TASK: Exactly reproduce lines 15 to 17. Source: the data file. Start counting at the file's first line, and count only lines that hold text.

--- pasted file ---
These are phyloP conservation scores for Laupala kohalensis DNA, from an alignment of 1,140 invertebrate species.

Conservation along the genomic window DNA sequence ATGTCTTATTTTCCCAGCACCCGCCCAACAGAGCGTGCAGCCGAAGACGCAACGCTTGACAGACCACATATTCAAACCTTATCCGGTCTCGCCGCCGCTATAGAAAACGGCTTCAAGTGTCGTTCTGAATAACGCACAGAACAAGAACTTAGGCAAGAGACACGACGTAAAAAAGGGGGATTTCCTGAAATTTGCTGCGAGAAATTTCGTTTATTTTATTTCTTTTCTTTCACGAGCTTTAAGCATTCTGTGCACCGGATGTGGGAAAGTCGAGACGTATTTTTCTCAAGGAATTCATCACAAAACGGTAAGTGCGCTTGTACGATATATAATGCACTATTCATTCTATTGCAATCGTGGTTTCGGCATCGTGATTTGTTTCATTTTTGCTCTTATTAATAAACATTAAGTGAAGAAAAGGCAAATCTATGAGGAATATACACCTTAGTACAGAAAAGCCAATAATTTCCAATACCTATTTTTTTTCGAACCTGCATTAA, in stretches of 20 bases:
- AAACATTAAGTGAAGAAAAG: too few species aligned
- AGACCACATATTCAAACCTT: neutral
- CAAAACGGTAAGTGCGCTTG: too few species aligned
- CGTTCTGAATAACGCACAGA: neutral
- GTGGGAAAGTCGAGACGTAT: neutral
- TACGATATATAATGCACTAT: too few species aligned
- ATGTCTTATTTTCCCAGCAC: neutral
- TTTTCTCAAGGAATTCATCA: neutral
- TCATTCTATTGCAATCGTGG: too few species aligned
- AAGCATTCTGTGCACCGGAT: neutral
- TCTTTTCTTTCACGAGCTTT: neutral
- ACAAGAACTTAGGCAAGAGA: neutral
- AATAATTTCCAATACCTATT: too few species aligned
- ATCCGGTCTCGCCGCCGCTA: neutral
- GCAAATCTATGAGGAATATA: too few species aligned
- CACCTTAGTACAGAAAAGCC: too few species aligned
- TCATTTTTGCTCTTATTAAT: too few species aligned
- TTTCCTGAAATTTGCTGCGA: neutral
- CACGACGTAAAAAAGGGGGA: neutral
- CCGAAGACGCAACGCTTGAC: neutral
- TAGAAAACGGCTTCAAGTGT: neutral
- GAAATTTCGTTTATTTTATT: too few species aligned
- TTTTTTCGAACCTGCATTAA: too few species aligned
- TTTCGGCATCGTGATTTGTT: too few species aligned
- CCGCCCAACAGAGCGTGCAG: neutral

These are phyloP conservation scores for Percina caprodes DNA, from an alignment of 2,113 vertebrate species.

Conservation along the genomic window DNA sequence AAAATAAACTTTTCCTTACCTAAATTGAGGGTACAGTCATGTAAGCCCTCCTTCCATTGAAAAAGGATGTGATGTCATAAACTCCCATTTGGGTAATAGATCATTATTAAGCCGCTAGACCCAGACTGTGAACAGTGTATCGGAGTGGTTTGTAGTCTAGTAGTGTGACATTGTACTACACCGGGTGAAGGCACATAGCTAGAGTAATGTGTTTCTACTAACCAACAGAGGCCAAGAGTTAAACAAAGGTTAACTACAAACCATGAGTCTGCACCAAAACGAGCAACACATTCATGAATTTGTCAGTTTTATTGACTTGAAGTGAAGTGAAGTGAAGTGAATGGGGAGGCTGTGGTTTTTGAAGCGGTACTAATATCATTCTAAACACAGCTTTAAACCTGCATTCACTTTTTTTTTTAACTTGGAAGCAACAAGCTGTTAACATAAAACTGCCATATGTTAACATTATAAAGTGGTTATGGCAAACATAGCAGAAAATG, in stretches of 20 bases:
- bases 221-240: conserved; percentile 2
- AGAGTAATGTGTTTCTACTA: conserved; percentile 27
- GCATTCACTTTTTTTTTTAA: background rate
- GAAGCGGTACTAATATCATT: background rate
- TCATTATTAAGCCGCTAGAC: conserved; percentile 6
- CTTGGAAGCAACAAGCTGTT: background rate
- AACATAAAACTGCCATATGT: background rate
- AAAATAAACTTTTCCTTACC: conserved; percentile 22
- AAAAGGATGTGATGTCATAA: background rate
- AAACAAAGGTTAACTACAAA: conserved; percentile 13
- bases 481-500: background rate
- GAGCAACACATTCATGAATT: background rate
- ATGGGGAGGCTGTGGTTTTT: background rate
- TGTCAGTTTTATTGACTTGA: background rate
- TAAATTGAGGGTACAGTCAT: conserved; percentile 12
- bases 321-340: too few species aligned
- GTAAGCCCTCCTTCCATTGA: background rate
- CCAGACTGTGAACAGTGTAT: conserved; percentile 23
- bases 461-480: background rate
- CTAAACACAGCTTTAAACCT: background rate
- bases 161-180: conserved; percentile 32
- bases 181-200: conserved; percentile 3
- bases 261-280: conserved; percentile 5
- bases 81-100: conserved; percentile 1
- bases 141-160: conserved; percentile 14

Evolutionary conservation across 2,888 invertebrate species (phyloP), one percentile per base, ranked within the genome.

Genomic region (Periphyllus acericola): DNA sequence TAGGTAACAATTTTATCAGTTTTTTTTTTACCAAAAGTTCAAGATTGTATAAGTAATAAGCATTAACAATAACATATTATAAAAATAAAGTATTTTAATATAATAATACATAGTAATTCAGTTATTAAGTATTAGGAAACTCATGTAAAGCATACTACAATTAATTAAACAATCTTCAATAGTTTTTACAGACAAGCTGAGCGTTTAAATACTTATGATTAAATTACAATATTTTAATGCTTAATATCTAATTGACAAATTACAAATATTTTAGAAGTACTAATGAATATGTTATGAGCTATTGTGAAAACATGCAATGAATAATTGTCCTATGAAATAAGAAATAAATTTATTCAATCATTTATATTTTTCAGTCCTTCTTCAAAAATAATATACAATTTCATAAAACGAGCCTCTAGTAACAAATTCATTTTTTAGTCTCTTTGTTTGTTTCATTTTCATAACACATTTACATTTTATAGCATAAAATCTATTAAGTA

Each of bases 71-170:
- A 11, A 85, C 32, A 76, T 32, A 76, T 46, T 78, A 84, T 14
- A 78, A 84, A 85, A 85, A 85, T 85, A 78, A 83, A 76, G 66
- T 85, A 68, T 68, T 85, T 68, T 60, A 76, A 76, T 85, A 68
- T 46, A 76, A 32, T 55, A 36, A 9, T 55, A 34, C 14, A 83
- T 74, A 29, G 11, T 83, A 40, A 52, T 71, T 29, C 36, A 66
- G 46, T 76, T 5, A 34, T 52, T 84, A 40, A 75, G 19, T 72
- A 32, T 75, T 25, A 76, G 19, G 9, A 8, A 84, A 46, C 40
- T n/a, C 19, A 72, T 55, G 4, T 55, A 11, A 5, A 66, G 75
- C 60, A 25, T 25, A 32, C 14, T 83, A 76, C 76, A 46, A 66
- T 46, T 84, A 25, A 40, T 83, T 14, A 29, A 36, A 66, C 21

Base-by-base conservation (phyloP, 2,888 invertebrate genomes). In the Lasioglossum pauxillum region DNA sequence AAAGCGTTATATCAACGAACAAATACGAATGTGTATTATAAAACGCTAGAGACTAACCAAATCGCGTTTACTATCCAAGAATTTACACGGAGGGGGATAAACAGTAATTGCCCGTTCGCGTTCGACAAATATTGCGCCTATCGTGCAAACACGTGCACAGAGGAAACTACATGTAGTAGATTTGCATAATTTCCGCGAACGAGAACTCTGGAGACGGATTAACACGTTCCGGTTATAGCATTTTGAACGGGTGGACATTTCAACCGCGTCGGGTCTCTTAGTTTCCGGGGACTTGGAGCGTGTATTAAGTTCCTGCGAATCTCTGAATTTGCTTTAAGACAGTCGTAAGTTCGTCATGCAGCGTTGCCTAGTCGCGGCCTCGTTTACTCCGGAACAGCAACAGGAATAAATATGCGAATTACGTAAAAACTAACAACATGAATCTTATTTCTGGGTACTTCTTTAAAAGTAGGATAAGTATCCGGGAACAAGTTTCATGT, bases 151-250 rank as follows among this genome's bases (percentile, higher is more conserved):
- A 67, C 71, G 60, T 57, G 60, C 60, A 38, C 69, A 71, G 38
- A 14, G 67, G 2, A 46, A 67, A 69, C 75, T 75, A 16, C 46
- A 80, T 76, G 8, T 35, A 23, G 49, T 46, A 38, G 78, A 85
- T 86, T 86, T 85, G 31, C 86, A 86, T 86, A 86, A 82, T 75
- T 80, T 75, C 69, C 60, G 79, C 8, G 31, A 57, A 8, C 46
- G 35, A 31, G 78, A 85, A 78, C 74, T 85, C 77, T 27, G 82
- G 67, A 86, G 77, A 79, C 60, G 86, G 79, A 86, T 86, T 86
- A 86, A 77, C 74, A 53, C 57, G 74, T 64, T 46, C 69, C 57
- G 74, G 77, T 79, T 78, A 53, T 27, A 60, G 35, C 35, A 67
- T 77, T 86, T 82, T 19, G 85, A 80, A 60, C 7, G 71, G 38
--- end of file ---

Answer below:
- AATAATTTCCAATACCTATT: too few species aligned
- ATCCGGTCTCGCCGCCGCTA: neutral
- GCAAATCTATGAGGAATATA: too few species aligned